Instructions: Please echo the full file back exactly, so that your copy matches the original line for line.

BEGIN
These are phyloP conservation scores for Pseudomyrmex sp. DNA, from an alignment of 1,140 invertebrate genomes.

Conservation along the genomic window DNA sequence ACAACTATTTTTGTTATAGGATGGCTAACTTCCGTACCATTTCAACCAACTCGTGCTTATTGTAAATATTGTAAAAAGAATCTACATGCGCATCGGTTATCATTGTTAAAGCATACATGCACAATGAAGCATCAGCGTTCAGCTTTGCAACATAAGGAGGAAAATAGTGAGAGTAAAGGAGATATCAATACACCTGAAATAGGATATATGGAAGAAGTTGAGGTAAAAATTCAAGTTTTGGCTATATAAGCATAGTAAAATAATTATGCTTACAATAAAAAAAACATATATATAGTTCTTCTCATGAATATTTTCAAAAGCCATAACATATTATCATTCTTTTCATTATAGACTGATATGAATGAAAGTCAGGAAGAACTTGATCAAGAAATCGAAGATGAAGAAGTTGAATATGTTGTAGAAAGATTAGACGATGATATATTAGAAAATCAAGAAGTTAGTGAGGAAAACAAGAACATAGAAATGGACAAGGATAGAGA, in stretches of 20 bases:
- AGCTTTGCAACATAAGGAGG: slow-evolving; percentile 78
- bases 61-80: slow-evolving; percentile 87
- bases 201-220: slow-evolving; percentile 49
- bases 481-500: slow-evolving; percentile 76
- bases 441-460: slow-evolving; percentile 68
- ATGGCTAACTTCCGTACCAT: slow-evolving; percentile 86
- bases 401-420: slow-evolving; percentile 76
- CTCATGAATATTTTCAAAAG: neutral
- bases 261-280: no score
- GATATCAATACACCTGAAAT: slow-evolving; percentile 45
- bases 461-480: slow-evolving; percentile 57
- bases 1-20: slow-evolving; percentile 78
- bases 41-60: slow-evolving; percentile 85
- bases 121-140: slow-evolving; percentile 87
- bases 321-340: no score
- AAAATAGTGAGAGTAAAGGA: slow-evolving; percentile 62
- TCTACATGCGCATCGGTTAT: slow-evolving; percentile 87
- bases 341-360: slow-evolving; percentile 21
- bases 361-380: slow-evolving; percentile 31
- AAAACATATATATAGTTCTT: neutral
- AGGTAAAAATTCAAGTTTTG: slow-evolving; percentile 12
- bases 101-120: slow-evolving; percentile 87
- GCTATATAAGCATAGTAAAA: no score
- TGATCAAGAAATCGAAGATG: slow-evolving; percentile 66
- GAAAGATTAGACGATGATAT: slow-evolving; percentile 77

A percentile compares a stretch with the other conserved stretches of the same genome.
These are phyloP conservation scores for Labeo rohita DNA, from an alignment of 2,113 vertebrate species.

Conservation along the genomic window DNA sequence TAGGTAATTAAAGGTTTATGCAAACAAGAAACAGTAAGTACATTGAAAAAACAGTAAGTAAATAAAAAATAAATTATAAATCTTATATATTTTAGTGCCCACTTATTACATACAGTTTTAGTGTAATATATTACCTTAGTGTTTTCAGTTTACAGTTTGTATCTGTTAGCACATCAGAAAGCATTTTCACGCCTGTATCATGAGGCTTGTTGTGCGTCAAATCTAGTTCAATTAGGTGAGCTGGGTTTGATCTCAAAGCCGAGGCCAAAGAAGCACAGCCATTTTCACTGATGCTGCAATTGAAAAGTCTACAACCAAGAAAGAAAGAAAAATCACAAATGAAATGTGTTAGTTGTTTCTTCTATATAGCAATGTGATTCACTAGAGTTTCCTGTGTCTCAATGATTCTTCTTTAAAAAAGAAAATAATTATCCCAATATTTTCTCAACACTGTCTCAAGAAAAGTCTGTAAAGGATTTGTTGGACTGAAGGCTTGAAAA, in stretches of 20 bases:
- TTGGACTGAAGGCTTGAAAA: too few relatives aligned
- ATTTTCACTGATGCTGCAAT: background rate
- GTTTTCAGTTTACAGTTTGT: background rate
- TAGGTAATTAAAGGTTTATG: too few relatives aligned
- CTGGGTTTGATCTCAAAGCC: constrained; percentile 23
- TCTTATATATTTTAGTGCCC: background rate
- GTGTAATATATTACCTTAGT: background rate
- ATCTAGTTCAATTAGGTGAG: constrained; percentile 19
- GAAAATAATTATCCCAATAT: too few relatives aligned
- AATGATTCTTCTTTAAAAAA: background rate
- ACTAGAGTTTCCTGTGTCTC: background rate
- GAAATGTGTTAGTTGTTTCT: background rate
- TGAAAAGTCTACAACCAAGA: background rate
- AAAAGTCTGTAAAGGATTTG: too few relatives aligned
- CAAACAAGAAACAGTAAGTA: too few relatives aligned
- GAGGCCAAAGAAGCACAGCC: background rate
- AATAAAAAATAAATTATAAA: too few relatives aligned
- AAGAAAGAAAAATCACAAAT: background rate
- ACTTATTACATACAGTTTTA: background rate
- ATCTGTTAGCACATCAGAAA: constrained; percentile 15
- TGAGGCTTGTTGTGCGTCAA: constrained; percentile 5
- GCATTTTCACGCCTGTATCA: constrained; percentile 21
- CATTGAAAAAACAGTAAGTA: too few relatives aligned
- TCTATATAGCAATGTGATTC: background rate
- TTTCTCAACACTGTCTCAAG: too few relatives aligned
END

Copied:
These are phyloP conservation scores for Pseudomyrmex sp. DNA, from an alignment of 1,140 invertebrate genomes.

Conservation along the genomic window DNA sequence ACAACTATTTTTGTTATAGGATGGCTAACTTCCGTACCATTTCAACCAACTCGTGCTTATTGTAAATATTGTAAAAAGAATCTACATGCGCATCGGTTATCATTGTTAAAGCATACATGCACAATGAAGCATCAGCGTTCAGCTTTGCAACATAAGGAGGAAAATAGTGAGAGTAAAGGAGATATCAATACACCTGAAATAGGATATATGGAAGAAGTTGAGGTAAAAATTCAAGTTTTGGCTATATAAGCATAGTAAAATAATTATGCTTACAATAAAAAAAACATATATATAGTTCTTCTCATGAATATTTTCAAAAGCCATAACATATTATCATTCTTTTCATTATAGACTGATATGAATGAAAGTCAGGAAGAACTTGATCAAGAAATCGAAGATGAAGAAGTTGAATATGTTGTAGAAAGATTAGACGATGATATATTAGAAAATCAAGAAGTTAGTGAGGAAAACAAGAACATAGAAATGGACAAGGATAGAGA, in stretches of 20 bases:
- AGCTTTGCAACATAAGGAGG: slow-evolving; percentile 78
- bases 61-80: slow-evolving; percentile 87
- bases 201-220: slow-evolving; percentile 49
- bases 481-500: slow-evolving; percentile 76
- bases 441-460: slow-evolving; percentile 68
- ATGGCTAACTTCCGTACCAT: slow-evolving; percentile 86
- bases 401-420: slow-evolving; percentile 76
- CTCATGAATATTTTCAAAAG: neutral
- bases 261-280: no score
- GATATCAATACACCTGAAAT: slow-evolving; percentile 45
- bases 461-480: slow-evolving; percentile 57
- bases 1-20: slow-evolving; percentile 78
- bases 41-60: slow-evolving; percentile 85
- bases 121-140: slow-evolving; percentile 87
- bases 321-340: no score
- AAAATAGTGAGAGTAAAGGA: slow-evolving; percentile 62
- TCTACATGCGCATCGGTTAT: slow-evolving; percentile 87
- bases 341-360: slow-evolving; percentile 21
- bases 361-380: slow-evolving; percentile 31
- AAAACATATATATAGTTCTT: neutral
- AGGTAAAAATTCAAGTTTTG: slow-evolving; percentile 12
- bases 101-120: slow-evolving; percentile 87
- GCTATATAAGCATAGTAAAA: no score
- TGATCAAGAAATCGAAGATG: slow-evolving; percentile 66
- GAAAGATTAGACGATGATAT: slow-evolving; percentile 77

A percentile compares a stretch with the other conserved stretches of the same genome.
These are phyloP conservation scores for Labeo rohita DNA, from an alignment of 2,113 vertebrate species.

Conservation along the genomic window DNA sequence TAGGTAATTAAAGGTTTATGCAAACAAGAAACAGTAAGTACATTGAAAAAACAGTAAGTAAATAAAAAATAAATTATAAATCTTATATATTTTAGTGCCCACTTATTACATACAGTTTTAGTGTAATATATTACCTTAGTGTTTTCAGTTTACAGTTTGTATCTGTTAGCACATCAGAAAGCATTTTCACGCCTGTATCATGAGGCTTGTTGTGCGTCAAATCTAGTTCAATTAGGTGAGCTGGGTTTGATCTCAAAGCCGAGGCCAAAGAAGCACAGCCATTTTCACTGATGCTGCAATTGAAAAGTCTACAACCAAGAAAGAAAGAAAAATCACAAATGAAATGTGTTAGTTGTTTCTTCTATATAGCAATGTGATTCACTAGAGTTTCCTGTGTCTCAATGATTCTTCTTTAAAAAAGAAAATAATTATCCCAATATTTTCTCAACACTGTCTCAAGAAAAGTCTGTAAAGGATTTGTTGGACTGAAGGCTTGAAAA, in stretches of 20 bases:
- TTGGACTGAAGGCTTGAAAA: too few relatives aligned
- ATTTTCACTGATGCTGCAAT: background rate
- GTTTTCAGTTTACAGTTTGT: background rate
- TAGGTAATTAAAGGTTTATG: too few relatives aligned
- CTGGGTTTGATCTCAAAGCC: constrained; percentile 23
- TCTTATATATTTTAGTGCCC: background rate
- GTGTAATATATTACCTTAGT: background rate
- ATCTAGTTCAATTAGGTGAG: constrained; percentile 19
- GAAAATAATTATCCCAATAT: too few relatives aligned
- AATGATTCTTCTTTAAAAAA: background rate
- ACTAGAGTTTCCTGTGTCTC: background rate
- GAAATGTGTTAGTTGTTTCT: background rate
- TGAAAAGTCTACAACCAAGA: background rate
- AAAAGTCTGTAAAGGATTTG: too few relatives aligned
- CAAACAAGAAACAGTAAGTA: too few relatives aligned
- GAGGCCAAAGAAGCACAGCC: background rate
- AATAAAAAATAAATTATAAA: too few relatives aligned
- AAGAAAGAAAAATCACAAAT: background rate
- ACTTATTACATACAGTTTTA: background rate
- ATCTGTTAGCACATCAGAAA: constrained; percentile 15
- TGAGGCTTGTTGTGCGTCAA: constrained; percentile 5
- GCATTTTCACGCCTGTATCA: constrained; percentile 21
- CATTGAAAAAACAGTAAGTA: too few relatives aligned
- TCTATATAGCAATGTGATTC: background rate
- TTTCTCAACACTGTCTCAAG: too few relatives aligned